So why does the Bible tell us to have faith as a mustard seed when the seed is so small? When planted, a mustard seed grows into an enormous bush-like tree with an extravagant root system.

Building Faith

Four years ago, I went to the Dominican Republic to intern at a shelter for women coming out of sex trafficking. My summer had started in chaos. I had a plan to act in a short film that fell through, another job prospect fell through, and my boyfriend and I broke up. I was devestated. So I fled the country. (Kidding.) I heard about a ministry that worked with women coming off the streets, and I knew that was something I wanted to pour into. So I applied for the ministry mid-May; I didn’t hear that I received the internship until June 19th, and the intersnhip started July 1st.

I was overwhelmed. Why would I find out twelve days before I needed to be there? How would I raise $1500 in such a short amount of time?

I’ve learned over and over again that God gets to show off when we are in these tight squeeze situations. We’re walking along in our journey and we meet an impossible mountain.

Impossible mountains are planted in our way so that we are forced to rely on God and our community. We cannot overcome anything by ourselves.

I didn’t fund raise for my mission trip to the DR; instead I just put a note on Facebook explaining my situation, and my community stepped in. I trusted God to walk with me through that mountain, and he showed up. 2 days before I flew out to the Dominican Republic for a month, I received more than what I needed to cover the expenses.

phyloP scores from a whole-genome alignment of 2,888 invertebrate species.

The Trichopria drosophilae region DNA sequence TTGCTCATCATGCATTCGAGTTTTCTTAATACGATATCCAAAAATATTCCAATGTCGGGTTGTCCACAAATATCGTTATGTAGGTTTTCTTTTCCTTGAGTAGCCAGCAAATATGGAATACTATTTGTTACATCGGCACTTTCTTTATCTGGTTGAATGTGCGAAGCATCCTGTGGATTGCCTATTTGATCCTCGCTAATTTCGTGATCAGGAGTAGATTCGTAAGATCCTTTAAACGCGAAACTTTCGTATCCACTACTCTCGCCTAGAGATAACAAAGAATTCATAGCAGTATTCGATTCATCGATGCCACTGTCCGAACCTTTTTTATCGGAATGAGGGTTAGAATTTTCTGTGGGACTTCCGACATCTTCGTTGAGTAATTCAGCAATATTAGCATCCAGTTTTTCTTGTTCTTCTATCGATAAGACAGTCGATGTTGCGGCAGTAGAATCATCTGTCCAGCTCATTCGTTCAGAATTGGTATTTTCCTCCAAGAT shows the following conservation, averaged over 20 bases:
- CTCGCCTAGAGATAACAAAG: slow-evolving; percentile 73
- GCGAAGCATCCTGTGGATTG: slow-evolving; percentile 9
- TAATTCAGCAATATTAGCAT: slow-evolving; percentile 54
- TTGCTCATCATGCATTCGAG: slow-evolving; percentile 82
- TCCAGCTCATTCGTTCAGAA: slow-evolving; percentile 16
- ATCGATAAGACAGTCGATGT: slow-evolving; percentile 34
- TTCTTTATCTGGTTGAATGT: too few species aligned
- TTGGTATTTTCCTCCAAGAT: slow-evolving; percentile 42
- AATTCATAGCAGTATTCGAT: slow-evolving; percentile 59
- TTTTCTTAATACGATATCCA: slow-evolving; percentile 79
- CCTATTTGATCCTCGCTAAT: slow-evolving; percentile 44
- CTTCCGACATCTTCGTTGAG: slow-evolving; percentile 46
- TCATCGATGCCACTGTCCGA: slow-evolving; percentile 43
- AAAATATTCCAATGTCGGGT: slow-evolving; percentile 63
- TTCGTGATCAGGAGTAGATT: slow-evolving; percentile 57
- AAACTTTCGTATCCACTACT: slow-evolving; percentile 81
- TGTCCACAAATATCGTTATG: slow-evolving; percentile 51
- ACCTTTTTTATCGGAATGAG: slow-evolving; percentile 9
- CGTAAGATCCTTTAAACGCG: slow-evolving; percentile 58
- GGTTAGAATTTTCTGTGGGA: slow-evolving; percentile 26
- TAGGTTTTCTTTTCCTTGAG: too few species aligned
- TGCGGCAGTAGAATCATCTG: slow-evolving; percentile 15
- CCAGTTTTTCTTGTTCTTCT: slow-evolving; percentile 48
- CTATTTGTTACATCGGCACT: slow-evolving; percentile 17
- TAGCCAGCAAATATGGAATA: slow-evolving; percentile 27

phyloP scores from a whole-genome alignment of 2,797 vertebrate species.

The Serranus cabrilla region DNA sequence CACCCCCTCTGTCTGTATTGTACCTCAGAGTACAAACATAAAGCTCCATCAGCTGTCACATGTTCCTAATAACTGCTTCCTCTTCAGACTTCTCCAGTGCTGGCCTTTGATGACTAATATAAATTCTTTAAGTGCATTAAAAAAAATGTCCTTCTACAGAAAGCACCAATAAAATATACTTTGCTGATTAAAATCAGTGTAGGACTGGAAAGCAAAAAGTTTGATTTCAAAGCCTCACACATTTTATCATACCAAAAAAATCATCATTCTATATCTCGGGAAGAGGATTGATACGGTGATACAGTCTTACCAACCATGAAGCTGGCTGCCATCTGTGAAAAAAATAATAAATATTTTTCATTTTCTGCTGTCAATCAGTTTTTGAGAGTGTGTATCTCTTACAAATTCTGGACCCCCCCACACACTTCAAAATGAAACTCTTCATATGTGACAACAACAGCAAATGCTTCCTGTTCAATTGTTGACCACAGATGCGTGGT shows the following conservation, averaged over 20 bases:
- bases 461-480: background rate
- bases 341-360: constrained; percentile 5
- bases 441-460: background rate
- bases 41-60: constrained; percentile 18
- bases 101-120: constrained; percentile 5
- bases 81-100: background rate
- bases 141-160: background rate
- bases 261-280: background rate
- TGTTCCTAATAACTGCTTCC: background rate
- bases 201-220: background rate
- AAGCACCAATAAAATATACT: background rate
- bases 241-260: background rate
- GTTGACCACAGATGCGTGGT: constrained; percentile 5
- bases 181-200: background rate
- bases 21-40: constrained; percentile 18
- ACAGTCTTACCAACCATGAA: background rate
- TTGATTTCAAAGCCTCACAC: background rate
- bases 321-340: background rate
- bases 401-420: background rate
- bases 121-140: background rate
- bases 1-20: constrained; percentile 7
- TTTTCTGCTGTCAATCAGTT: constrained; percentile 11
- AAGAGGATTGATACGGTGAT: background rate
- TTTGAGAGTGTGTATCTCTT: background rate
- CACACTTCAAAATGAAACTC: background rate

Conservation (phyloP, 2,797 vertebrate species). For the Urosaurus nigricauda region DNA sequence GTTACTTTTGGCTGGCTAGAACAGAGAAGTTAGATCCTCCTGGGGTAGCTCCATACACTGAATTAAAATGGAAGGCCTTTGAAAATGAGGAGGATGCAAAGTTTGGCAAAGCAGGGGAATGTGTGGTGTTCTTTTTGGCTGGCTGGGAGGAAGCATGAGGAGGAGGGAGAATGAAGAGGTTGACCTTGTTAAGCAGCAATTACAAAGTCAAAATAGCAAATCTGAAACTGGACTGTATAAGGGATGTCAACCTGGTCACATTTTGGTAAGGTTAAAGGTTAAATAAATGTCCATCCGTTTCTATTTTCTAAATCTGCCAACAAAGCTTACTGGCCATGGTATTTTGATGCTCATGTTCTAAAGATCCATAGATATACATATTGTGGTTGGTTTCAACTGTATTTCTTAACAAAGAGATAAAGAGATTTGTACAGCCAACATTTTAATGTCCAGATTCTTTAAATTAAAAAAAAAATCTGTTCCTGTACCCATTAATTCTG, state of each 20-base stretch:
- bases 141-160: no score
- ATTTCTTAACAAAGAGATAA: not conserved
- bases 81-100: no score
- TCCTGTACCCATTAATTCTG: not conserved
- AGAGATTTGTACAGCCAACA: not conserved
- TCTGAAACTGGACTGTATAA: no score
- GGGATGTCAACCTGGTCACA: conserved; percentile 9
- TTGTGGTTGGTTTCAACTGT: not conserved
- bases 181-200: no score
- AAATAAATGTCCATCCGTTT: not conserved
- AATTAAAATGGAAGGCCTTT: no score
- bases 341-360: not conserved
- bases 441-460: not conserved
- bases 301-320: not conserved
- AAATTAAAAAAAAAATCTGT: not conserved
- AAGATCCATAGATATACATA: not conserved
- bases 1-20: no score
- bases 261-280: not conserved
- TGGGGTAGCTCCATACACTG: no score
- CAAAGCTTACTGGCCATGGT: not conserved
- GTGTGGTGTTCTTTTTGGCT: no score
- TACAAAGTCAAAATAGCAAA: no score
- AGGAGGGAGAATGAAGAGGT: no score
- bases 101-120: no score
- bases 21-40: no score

Having a Miracle Memory 

Mountains are always going to show up in our path. Some we will walk over, side by side with our community, and some we will need faith to move.

Any time a mountain shows up, I freak out. I forget that God has walked me through and helped me to move mountains in our life before.

It helps to have what one pastor calls, “A Miracle Memory.” A miracle memory is a timeline or testimony, if you will, of miracles you have seen in your life.

Recently Pai and I have been praying for a miracle. When I thought everything was fallen apart, I remembered the miracles God has performed in the past. I wrote them down, and I submitted my anxiety to the Lord. A few days later, we received a miracle. Even though it didn’t show up the exact way we hoped, the season we get to walk through together has produced more faith and more miracles.

Moving Your Mountain

A mustard seed-like faith is more than just moving mountains. It’s also about the extravagant root system. When we choose to walk out in faith, our roots deepen and widen, further grounding us in our relationship with the Lord. We become immovable, even when the circumstances around us are chaos.

Our mountains don’t move because we want them to. They move because we believe in a God who can.

“For truly, I say to you, if you have faith like a grain of mustard seed, you will say to this mountain, ‘Move from here to there,’ and it will move, and nothing will be impossible for you.”
-Matthew 17:20